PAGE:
Founder @ NowSourcing. Contributor @ Hackernoon, Advisor @GoogleSmallBiz, Podcaster, infographics
The COVID-19 vaccine was developed faster than any other vaccine in history, which has led to some reservations about its safety.
The COVID-19 vaccines were fast-tracked, but this does not mean they are unsafe. Just like any other vaccine, they were put through laboratory trials and three phases of clinical trials to determine their safety and effectiveness. The fast-tracked elements did not affect the accuracy of trial results. Enrolment and follow-up with patients in clinical trials were within a normal time frame, and the vaccines still went through the submission process and review by the FDA.
The vaccine was built quickly because scientists around the world collaborated and shared their datasets, and it was built on previous research into other coronaviruses.
Governments also fast-tracked clinical trials and vaccine approvals. The vaccines were also developed with readily available materials.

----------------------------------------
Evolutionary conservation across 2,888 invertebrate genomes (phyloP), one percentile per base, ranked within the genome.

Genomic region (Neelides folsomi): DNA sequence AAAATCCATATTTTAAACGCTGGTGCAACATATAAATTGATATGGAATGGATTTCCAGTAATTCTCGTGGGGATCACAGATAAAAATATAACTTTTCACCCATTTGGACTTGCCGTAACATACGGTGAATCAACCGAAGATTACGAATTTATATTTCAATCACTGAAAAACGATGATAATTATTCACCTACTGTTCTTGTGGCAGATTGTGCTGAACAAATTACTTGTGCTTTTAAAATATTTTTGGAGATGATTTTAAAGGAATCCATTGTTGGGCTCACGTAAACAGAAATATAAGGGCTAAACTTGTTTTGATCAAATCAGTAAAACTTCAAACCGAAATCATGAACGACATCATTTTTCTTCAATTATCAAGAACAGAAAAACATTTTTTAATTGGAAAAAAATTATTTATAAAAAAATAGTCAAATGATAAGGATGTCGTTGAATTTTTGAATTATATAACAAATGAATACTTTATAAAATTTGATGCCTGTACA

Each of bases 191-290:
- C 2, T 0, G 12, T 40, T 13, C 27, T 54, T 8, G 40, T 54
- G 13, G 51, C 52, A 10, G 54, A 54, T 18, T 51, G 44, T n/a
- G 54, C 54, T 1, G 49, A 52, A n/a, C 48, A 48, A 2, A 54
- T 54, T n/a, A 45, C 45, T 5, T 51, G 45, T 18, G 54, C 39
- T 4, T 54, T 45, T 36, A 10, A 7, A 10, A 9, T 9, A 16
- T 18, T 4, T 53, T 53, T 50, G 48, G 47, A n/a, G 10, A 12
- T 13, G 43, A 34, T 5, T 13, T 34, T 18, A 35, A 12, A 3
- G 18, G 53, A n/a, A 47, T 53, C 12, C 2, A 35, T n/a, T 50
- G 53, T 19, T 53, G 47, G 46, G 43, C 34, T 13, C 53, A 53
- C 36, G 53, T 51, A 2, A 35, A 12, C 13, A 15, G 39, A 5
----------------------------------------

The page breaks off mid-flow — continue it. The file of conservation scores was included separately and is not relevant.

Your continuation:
Despite these facts, misinformation about the COVID-19 vaccine continues to be an obstacle. Common myths about the coronavirus vaccine are that they are mandated; currently, there is no requirement anywhere in the U.S. for the vaccine.
You can’t get coronavirus from the vaccine because it does not contain any active viral material. People often assume that you don’t need a vaccine if you have already been sick, but this is not the case. You should be vaccinated to prevent reinfection. Similarly, the vaccine will not end masks and social distancing immediately. Full protection may not develop until weeks after the second shot, and vaccinated people may still be able to act as asymptomatic spreaders. The vaccine does not cause autism or damage to children or babies, nor does it weaken the immune system.
Vaccines do protect you against COVID-19, and they do protect others by helping build herd immunity. Currently, there are two authorized vaccines, Pfizer and Moderna, and another three that are in the final phase of clinical trials.
The CDC recommends that healthcare workers and long-term residents receive vaccines first, then frontline essential workers and people 75 years or older, and finally, younger people and the rest of the essential worker population. Vaccines will be distributed through schools, nursing homes, commercial pharmacies, healthcare facilities, community centers, and large chain grocery stores.
Following your local health department and watching state press conferences can alert you when you are eligible to receive a vaccine. Fight misinformation. Spread just the facts about the COVID vaccine.
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